Indian American author wins award in US
Indian American writer Nina McConigley is the recipient of the prestigious PEN Open Book Award for her collection of short stories, "Cowboys and East Indians". The other is Ruth Ellen Kocher for "Domina Un/blued".
Indian American writer Nina McConigley is the recipient of the prestigious PEN Open Book Award for her collection of short stories, "Cowboys and East Indians".
McConigley, lecturer at the Department of English of University of Wyoming, is one of the two winners. The other is Ruth Ellen Kocher for her work, "Domina Un/blued", a press release issued by the university said.
"Other people on the short-list have been nominated for the Booker Prize and won Guggenheims - so it was amazing company. I honestly did not think I would win. Just making the short-list and long-list seemed pretty great," McConigley said in the statement.
Winners will be honoured at the awards ceremony Sep 29 in New York. The prize comprises $5,000 to each author. Published by Five Chapters Books, "Cowboys and East Indians" is a collection of short stories set in Wyoming that explores the immigrants' experience and the collisions of cultures in the US West.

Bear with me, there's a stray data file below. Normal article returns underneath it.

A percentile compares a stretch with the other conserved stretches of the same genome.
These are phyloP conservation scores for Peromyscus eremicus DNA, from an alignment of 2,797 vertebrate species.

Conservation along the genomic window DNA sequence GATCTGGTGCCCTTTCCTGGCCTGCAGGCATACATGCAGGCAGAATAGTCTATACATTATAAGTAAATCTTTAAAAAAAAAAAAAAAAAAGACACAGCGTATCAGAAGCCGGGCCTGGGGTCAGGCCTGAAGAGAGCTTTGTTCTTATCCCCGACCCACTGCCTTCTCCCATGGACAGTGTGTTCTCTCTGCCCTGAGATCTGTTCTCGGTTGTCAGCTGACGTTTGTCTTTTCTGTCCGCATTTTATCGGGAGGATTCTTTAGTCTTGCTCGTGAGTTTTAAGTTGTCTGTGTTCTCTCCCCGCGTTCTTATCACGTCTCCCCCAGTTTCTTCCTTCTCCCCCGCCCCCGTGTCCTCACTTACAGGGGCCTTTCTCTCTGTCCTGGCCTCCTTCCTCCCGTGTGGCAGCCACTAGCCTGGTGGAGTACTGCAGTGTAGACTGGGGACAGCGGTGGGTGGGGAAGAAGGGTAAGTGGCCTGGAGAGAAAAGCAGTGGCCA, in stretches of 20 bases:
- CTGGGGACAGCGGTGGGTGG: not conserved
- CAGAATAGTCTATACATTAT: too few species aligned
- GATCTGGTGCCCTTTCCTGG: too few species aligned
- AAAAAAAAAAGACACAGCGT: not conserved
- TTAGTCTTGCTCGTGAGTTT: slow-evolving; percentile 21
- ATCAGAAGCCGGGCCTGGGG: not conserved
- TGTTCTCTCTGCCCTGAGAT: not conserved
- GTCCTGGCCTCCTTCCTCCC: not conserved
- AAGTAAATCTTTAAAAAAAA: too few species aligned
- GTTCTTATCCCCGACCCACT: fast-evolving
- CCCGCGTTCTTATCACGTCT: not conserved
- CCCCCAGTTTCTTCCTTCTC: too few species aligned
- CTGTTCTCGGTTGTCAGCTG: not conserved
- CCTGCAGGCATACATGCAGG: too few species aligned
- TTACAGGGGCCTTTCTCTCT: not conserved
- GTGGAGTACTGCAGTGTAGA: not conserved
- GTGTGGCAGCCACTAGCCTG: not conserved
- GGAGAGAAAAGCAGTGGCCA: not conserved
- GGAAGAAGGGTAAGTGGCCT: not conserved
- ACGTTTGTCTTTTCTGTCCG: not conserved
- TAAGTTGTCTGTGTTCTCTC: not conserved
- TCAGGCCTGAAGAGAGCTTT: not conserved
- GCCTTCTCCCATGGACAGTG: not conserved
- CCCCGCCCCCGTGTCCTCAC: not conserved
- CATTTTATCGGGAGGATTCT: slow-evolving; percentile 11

Born in Singapore to Irish and Indian parents, McConigley grew up in Casper in Wyoming. She holds a master's degree in English from the University of Washington (UW), a master of fine arts in creative writing from the University of Houston, and a bachelor's degree in literature from St. Olaf College in Northfield in Minnesota state.
McConigley also has been nominated for a Pushcart Prize and the "Best American New Voices". Her play, "Owen Wister Considered", was produced in 2005 for the Edward Albee New Playwrights Festival.
She was the 2010 recipient of the Wyoming Arts Council's Frank Nelson Doubleday Memorial Writing Award and was a finalist for the 2011 Flannery O'Connor Short Fiction Award.
International PEN, a worldwide association of writers, was founded in 1921 to promote friendship and intellectual cooperation among writers across the world. It emphasises literature's role in developing mutual understanding and world culture to fight for freedom of expression, act as a powerful voice on behalf of writers harassed, imprisoned and, sometimes, killed for their views.